Depending on the cruise line, there's a strong likelihood that you'll be spending the bulk of your voyage experience partaking in the engrossing activities cruises offer (such as seeing shows, playing trivia, or venturing off the ship whenever it makes port),  rather than resting in your room. However, there are still some things you should bring with you to have around your cabin.

First and foremost, you're going to want to bring a charger for any electronics you brought onboard, especially if you purchased Wi-Fi for your trip. You should also bring a spare reusable bag to store dirty laundry in, in case your cruise doesn't offer a laundry service for passengers to use on their vacation. Similarly, you might want to pack some kind of stain remover — such as a handy, portable Tide Stick — to remove any embarrassing stains you find on your clothing during the cruise.

As storage within such a confined space can be tricky, you might think about bringing collapsible racks to lay out and organize your clothes. If you need to hang something up, you can also use removable, suction-based hooks that stick on the wall or ceiling of your cabin without leaving a mark or damaging the paint. We also suggest bringing a portable shoe rack to hang on your door. Even if you don't have that many shoes to place in it, you can always store your spare toiletries and bathroom supplies to save your bathroom from potential clutter.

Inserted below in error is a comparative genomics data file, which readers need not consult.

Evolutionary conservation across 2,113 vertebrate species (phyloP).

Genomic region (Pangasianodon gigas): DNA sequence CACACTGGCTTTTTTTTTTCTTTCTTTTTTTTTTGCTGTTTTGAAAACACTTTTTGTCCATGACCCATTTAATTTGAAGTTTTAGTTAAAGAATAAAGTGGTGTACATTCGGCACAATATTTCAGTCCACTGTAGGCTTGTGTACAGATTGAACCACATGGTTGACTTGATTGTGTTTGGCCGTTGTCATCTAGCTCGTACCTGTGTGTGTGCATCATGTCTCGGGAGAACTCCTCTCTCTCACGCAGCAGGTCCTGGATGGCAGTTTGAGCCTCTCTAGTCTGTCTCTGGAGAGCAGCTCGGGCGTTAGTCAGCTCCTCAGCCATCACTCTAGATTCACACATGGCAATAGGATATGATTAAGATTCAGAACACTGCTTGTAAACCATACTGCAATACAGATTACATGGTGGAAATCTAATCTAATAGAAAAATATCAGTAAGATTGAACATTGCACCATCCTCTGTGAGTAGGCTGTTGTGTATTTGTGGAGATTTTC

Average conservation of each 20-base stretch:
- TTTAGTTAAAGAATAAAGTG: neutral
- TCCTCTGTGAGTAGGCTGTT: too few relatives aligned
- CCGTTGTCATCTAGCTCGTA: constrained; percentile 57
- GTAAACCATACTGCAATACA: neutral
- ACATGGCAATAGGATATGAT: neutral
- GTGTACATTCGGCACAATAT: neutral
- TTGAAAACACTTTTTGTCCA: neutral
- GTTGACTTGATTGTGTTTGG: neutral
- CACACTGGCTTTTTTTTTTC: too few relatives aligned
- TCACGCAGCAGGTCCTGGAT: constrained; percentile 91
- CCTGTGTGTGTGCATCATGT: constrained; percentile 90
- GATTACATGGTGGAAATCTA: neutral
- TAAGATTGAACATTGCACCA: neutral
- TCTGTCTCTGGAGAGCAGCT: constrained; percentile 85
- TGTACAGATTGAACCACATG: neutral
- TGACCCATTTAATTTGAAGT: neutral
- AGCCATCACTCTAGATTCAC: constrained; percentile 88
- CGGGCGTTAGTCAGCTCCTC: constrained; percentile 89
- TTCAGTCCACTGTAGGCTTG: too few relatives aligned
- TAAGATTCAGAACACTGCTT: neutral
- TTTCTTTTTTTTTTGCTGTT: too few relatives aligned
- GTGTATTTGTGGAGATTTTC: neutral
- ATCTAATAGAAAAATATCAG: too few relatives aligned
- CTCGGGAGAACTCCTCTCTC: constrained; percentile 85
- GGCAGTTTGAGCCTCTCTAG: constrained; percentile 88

General onboard apparel

Ah, yes, the million-dollar question, "What clothing should I wear on my cruise?" Unfortunately, there's no easy answer to that question. Each cruise line across the world has varying levels of acceptability regarding passengers' clothing. For example, larger companies like Carnival and Royal Caribbean emphasize passengers' comfort, meaning that you can wear anything you want (no matter how casual) on board their ships. Meanwhile, more exclusive luxury promotions like Celebrity Cruises encourage guests to dress up a bit more formally (think business casual).

Before you start laying out any potential outfits you might want to wear onboard, we suggest researching your cruise's clothing policy to better understand the acceptable clothing options you can wear during your cruise. A good rule of thumb to remember is that the more expensive the cruise, the better the odds you'll have to dress up. If you opt for more inclusive family cruises, such as those offered by Carnival, you'll likely be free to wear whatever clothing you find most comfortable when you're walking around the ship. That means you can wear T-shirts, gym shorts, sweatpants, or other relaxing clothing if you're so inclined.

However, you might also want to keep in mind that, in nearly all cases, cruises are filled with families and younger passengers. With that in mind, it'd probably be best to pack clothes that aren't too revealing or contain any potentially offensive language or images. It's also worth pointing out that separate clothing rules apply regarding onboard dining (although we'll discuss this in more detail further on).